The biggest capital cost associated with hard water is the damage it causes to appliances and plumbing. Scale buildup in pipes, water heaters, and major appliances like dishwashers severely reduces their efficiency and lifespan. While salt-based softeners can help save your plumbing, their briny discharge creates its own set of problems. Salt-based softeners create two types of water, highly salty wastewater that can damage pipes (salt + metal = not good) and/or your soil (salt + dirt = not good). The other type is the slightly salty “soft” water that flows out of your faucet—it’s not salty enough to damage pipes, but it is salty enough to irritate indoor plants, fish, and even people.
With today’s service and material costs, foregoing the softener — or opting for the salt-based option — can easily flush tens of thousands of dollars down the pipes.
More and Harsher Cleaning Products
Hard water buildup on your appliances and household surfaces can be a nightmare to clean, requiring harsh cleaning chemicals — and lots of them — to address.
These chemicals aren’t exactly kind to your hands, eyes, and respiratory system, either, so you may even be adding medical costs to your annual budget by choosing to tough it through hard water.
Salt-based softeners once again come with caveats, as they tend to strip away all of water’s natural minerals, rendering it “wetter than wet” and leading to buildup of routine cleaning products like dish soap, which aren’t easily washed away by super-soft water.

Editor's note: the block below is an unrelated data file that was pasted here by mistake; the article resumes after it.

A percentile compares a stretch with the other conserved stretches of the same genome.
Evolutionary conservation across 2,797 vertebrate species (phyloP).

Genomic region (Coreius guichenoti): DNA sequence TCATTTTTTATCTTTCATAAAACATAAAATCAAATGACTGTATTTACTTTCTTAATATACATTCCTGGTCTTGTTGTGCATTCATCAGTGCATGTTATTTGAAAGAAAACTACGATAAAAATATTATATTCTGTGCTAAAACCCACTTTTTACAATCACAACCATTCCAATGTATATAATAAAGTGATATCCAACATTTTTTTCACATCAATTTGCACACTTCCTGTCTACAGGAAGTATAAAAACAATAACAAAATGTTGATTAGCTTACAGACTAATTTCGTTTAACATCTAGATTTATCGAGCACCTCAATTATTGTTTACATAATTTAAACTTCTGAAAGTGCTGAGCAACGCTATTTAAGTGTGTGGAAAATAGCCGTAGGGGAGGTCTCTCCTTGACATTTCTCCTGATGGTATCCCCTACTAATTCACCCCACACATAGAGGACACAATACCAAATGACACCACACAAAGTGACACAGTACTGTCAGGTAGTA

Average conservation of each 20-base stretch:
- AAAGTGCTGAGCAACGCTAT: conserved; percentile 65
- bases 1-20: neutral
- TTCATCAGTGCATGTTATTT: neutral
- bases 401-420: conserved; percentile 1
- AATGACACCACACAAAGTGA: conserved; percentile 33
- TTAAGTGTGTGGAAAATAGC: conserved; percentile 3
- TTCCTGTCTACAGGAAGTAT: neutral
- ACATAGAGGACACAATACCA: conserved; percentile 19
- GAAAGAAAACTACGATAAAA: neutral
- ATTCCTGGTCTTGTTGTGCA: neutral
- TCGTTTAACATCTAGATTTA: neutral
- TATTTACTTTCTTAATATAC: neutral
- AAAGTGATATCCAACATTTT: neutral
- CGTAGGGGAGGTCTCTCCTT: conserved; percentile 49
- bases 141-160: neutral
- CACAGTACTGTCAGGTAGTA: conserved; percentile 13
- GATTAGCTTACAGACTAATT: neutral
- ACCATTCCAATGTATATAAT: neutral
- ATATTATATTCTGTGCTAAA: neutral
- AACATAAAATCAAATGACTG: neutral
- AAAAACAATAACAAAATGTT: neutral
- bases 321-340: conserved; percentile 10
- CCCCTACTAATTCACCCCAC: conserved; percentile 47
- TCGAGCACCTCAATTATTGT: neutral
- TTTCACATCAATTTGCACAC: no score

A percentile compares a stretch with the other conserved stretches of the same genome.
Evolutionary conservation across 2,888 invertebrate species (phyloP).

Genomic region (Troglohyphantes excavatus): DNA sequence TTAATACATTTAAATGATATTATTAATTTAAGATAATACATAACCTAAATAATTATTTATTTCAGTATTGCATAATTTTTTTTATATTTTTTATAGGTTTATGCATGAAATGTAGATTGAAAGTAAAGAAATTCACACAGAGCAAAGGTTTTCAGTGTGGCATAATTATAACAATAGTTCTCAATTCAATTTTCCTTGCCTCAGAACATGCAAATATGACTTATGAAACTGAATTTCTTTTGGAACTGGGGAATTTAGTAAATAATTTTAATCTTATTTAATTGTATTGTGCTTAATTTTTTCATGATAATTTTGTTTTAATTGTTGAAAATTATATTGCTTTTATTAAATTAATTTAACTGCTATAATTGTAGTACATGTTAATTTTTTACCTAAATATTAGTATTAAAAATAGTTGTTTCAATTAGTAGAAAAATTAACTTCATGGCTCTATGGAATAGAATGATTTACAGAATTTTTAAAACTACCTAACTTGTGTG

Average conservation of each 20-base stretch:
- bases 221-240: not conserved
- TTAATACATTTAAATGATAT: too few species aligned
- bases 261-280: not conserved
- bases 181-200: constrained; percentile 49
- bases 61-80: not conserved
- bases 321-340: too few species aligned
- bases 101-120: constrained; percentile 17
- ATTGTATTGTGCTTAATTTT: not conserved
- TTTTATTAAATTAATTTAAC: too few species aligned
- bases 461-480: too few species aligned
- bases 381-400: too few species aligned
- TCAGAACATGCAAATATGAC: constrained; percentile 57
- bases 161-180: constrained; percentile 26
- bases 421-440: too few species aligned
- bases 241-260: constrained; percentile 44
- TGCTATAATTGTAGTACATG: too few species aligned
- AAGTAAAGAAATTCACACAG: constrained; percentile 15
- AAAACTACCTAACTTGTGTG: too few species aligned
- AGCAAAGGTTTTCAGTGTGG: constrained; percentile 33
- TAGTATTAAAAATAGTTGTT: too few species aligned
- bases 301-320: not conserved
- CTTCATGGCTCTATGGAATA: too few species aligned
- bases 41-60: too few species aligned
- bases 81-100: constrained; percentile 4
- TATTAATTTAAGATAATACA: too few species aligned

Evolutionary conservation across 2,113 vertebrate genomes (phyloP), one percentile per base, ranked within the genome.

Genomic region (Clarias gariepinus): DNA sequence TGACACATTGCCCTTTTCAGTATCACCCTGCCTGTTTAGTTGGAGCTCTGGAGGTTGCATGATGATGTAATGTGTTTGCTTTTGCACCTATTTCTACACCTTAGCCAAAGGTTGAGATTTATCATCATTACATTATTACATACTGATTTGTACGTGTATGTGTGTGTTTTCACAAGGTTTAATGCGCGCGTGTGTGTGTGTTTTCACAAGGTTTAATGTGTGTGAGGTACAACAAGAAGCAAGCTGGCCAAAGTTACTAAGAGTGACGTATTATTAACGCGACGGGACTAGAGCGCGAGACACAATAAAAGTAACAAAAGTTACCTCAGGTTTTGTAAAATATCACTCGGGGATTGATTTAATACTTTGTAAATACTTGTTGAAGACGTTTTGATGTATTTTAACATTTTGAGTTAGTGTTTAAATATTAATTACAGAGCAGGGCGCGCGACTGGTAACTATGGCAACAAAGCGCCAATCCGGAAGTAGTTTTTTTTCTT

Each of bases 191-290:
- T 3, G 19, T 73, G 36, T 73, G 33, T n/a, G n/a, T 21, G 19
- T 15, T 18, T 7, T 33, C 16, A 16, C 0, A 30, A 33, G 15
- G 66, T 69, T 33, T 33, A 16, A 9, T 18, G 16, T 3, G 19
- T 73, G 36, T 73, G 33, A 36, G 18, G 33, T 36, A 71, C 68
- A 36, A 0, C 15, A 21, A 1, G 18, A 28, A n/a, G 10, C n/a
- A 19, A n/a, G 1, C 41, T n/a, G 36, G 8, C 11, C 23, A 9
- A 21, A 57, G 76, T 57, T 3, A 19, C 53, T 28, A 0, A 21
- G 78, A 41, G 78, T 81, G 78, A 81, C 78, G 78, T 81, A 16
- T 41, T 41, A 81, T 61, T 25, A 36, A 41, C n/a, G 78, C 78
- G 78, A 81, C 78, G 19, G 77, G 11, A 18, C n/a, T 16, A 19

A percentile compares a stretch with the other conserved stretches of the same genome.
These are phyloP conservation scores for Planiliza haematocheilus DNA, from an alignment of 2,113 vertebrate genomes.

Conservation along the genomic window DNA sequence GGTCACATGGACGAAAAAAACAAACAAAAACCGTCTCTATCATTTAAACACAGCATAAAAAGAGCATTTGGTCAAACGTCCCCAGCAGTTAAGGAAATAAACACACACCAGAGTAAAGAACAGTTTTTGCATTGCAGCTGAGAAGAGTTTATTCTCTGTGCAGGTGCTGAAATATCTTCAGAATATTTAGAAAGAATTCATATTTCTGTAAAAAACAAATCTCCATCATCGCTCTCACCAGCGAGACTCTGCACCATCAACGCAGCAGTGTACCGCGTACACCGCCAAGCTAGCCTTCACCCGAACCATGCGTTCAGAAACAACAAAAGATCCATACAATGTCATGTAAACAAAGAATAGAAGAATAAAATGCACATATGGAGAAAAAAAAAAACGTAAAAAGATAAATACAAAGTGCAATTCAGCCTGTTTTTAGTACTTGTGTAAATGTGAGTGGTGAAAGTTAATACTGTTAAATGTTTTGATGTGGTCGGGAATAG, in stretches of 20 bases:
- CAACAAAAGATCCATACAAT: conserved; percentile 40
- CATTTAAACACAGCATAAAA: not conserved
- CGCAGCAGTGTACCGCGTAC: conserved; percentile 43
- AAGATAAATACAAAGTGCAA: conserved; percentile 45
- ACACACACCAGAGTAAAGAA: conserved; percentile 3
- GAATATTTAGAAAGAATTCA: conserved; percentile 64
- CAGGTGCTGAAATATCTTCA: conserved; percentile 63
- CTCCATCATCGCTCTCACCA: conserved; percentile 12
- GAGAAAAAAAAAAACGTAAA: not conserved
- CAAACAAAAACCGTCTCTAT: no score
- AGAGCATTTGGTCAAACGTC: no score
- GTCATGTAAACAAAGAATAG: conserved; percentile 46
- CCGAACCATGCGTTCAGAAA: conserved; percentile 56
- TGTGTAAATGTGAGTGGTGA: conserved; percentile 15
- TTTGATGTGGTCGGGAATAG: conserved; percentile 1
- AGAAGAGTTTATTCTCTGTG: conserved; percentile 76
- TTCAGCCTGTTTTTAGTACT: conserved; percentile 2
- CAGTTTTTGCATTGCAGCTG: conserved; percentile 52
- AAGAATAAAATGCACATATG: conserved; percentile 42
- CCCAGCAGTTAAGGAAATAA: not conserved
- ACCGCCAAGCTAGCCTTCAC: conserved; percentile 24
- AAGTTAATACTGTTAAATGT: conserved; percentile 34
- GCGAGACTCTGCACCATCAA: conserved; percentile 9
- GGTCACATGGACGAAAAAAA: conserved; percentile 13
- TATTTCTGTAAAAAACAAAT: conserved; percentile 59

Skin and Hair Care Costs
Depending on your hair type and skin sensitivity, you may have to invest in specialized shampoos, conditioners, and lotions to counter the effects of hard water on skin and hair. As above, salt-based softeners lead to their own set of problems, as they tend to “over-soften” water, making it difficult to scrub away residues of your usual soaps and shampoos.
No one likes the taste of hard water, so if you drink it at all, you end up drinking less than you should — it’s just plain gross. Salt-softened water has added sodium, another flavor-killer that can even increase your long-term risk of cardiovascular disease. So, most hard-water homes, and many salt-softened ones, end up dumping hundreds of dollars a year into bottled water.
What’s Your Time Worth?
Scrubbing appliances, shopping for specialty treatment products, lugging bottled water and bags of salt, waiting around for expensive inspectors and contractors… these are just some of the fun pastimes you’ll be committing to by going with unsoftened or salt-softened water.
If you prefer more engaging hobbies, it might be time to go with Cascadian.
And Now You Decide…
In the intro, we said we’d let you draw your own conclusions about whether Cascadian makes sense in the long run. We’ll stick to our word, but… well, we know where the smart money is, and now you do too. Both capital and operational expenditures are far greater with salt-softeners, and without softening at all.If you have any questions or concerns, we’re happy to talk shop all day — it’s what we’ve been doing for 30 years. Reach us here: 509-674-4000